Rated 3 out of 5 by from I felt left out. This book should come with a warning that a working knowledge of Spanish is necessary to understand it. I certainly got the gist of the story, and I learned more than I needed to know about the Dominican dictator Trujillo. I am amazed since I had heard about Papa Doc Duvalier and his son Baby Doc in Haiti, but I had never known that the Dominican Republic had also been a dictatorship for much of the 20th Century. I have visited the country and obviously been totally ignorant of its history. However, the language problem made me feel that I could not have a complete understanding of the novel. I don't even know what the nickname Oscar Wao means. I tried internet translations for Wao to see whether it referred in some way to Oscar Wilde, whom the characters had been discussing when the main character was given this name, but came up blank. I read this book because the recent publication of This is How You Lose Her reminded me that I had been intrigued by the description of this book when it won the Pulitzer Prize. I certainly won't be reading Diaz's newest book because it uses the same narrator, and I am sure that it will be similar to this book.
Date published: 2012-11-10
Rated 1 out of 5 by from Hate it I really, really disliked this book. At every twist and turn the story turns more and more depressing and the main character is very unlikeable. I bought it because it was an award winner but I was extremely disappointed.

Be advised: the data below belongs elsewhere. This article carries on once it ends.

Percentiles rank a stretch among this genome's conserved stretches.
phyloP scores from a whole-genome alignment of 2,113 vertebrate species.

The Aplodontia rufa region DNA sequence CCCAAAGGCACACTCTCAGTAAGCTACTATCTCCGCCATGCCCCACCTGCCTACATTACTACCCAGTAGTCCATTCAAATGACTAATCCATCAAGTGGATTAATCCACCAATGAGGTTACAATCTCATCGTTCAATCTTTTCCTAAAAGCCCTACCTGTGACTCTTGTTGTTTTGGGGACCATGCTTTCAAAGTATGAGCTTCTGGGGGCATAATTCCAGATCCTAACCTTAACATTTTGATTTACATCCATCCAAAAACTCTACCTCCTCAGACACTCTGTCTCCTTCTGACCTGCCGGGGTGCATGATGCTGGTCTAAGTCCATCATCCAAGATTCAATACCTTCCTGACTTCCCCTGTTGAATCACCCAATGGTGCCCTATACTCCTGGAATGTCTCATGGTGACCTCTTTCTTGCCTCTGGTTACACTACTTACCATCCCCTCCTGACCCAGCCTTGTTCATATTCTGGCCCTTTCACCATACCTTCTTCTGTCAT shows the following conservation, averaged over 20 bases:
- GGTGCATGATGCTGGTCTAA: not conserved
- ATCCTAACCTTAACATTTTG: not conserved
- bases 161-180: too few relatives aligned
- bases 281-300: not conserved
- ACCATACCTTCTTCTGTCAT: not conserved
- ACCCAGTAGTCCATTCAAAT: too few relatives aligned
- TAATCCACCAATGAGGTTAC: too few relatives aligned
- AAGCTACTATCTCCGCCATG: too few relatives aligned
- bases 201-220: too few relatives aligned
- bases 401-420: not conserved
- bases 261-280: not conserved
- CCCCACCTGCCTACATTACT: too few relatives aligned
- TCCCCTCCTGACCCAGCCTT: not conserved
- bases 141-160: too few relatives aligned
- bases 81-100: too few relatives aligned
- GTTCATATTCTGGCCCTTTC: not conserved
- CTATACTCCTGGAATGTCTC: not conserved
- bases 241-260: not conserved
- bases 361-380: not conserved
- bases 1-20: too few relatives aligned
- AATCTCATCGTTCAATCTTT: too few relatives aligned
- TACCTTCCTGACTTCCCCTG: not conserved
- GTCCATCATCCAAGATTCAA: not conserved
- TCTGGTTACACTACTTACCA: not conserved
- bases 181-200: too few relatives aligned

Date published: 2012-01-08
Rated 3 out of 5 by from Love Oscar but book fails to Win me Over I enjoyed this story of Oscar de Leon, an American born boy of Dominican heritage. Oscar is one of those people who just don't fit in. Aside from be physically large, his interests tend toward the fantasy realm (which is totally okay with me), which doesn't seem to be the norm in New Jersey where he lives. His mother escaped from the Dominican Republic and from it's brutal dictator Rafael Trujillo. Ultimately it is a family trip that leads to a downward spiral that Oscar is unable to save himself from. I listened to the audio book as read by Jonathan Davis. His voice and pronunciation of the Spanish words pulled me into the story. This could not overcome the confusion when the story jumped around in time. One moment listening to details of Oscar's life in New Jersey and then across the ocean to the Dominican Republic and the terrors heaped on his mother and grandparents. I found this very hard to follow. It is almost as though there were two books being read in alternate chapters. I wanted to hear more about Oscar and less about Dominican history. I kept listening and it became clearer to me that the present for Oscar could not be understood without knowing the history not only of his family, but of their country. I think that I might have followed the history better if I'd seen it in print and been able to re-read those portions. On the whole, I did enjoy this book and I found the characters to be truly believable even as I shook my head and muttered "why did she do that", "oh why didn't he just walk away".